Across generations, certain words that were once considered derogatory slurs have been reclaimed and turned into empowering identifiers.  Some words remain unacceptable, due to their dark origins, however, a lot of words are now used to classify people based on their sexual and romantic orientations While some names that were once deemed unacceptable have now become politically correct terms when referring to one’s sexuality, the LGBTQ+ folk who came before us may still find certain terms triggering.

According to the Merriam Webster dictionary, the word “queer” means “differing in some odd way from what is usual or normal,” or “not quite well.” In the LGBTQ+ community, the word “queer” is often used as an umbrella term to refer to a person who isn’t exclusively attracted to the opposite sex.

I recall one time when I was out having brunch with a group of friends. It was a group comprised of LGBTQ+ of various genders, identities, and ages, the oldest being 40. I was coming up with potential team names to use for us to play in the bar’s trivia night. I suggested a team name that I thought would be simple, clever, and innocent; “We’re Here, We’re Queer, We’re Drinking Beer.”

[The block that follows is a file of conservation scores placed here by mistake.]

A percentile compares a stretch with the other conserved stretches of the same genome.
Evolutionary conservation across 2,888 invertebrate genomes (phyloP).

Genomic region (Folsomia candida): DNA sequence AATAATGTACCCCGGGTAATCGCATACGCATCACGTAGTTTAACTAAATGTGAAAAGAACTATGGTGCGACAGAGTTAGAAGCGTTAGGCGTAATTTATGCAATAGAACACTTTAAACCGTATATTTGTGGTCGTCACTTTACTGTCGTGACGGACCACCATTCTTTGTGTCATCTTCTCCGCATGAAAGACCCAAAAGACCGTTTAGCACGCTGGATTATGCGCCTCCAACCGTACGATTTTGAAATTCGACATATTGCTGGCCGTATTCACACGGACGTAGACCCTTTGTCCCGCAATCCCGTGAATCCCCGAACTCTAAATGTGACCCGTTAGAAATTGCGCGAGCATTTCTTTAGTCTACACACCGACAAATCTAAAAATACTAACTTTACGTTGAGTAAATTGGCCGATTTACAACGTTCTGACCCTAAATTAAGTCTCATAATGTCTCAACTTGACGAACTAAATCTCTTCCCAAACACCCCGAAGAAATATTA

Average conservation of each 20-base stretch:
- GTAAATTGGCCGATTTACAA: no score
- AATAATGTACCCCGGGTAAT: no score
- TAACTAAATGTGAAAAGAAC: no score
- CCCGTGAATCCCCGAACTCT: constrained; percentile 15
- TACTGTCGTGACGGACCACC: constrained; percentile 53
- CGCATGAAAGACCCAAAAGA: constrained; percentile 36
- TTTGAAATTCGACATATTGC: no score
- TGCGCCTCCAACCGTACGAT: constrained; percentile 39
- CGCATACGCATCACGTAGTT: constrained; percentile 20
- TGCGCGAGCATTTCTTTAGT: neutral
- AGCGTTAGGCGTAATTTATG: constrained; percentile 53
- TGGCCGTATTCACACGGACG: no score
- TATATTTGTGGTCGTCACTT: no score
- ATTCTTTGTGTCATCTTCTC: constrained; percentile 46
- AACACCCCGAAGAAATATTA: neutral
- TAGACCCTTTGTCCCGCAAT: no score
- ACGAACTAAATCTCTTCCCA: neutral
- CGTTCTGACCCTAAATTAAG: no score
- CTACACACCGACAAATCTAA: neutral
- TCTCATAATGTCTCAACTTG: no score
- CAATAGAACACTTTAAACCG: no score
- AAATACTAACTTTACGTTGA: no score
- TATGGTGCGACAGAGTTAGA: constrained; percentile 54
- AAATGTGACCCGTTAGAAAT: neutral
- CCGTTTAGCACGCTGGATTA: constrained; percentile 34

“Do you have to use that word?” the oldest of the group asked.

“Which word?” I asked. “Queer?”

“Yes, that one,” he replied.

As a 25-year-old bisexual man, I had never known the word “queer” to be offensive or problematic. However, the aforementioned 40-year-old explained that people used the word “queer” to make fun of him when he was growing up.

I explained to him that it’s often used as a broad term to describe a person on the LGBTQ+ spectrum.

“I know,” he replied, “but it still just doesn’t sit well with me.”

After this conversation, I felt inclined to do more research on the word “queer” and why older generations of LGBTQ+ aren’t keen on it being used as a politically correct term.

One of the first documented uses of the word “queer” as a slur dates back to 1894 the form of a letter written in a court case by John Douglas, the 9th Marquess of Queensberry, when he discovered that his son was having a sexual relationship with playwright Oscar Wilde. Douglas referred to Wilde as a “snob queer,” and accused him of leading men into a “lifestyle of degeneracy.”

The word “queer” was later used to describe effeminate gay men in Great Britain as the idea of homosexuality was strange and abnormal.

During the AIDS crisis in the ’80s, organizations like Queer Nation published “queer newsletters,” reclaiming the term and using it to self-identify.

Over the years, the “queer” line between homophobia and empowerment has been blurred, but the word started to become normalized in the late ’90s, with television shows like Queer as Folk, as well as the original Queer Eye, which premiered in the early 2000s.

With the discovery of sexuality existing on a spectrum as opposed to a scale, broader terms like “queer” have become more acceptable. While the word “queer” may still be triggering to some, the negative connotation is gone when it is used in a normal context.

 

Leave a Reply

Your email address will not be published.

Glam and Glitz
close slider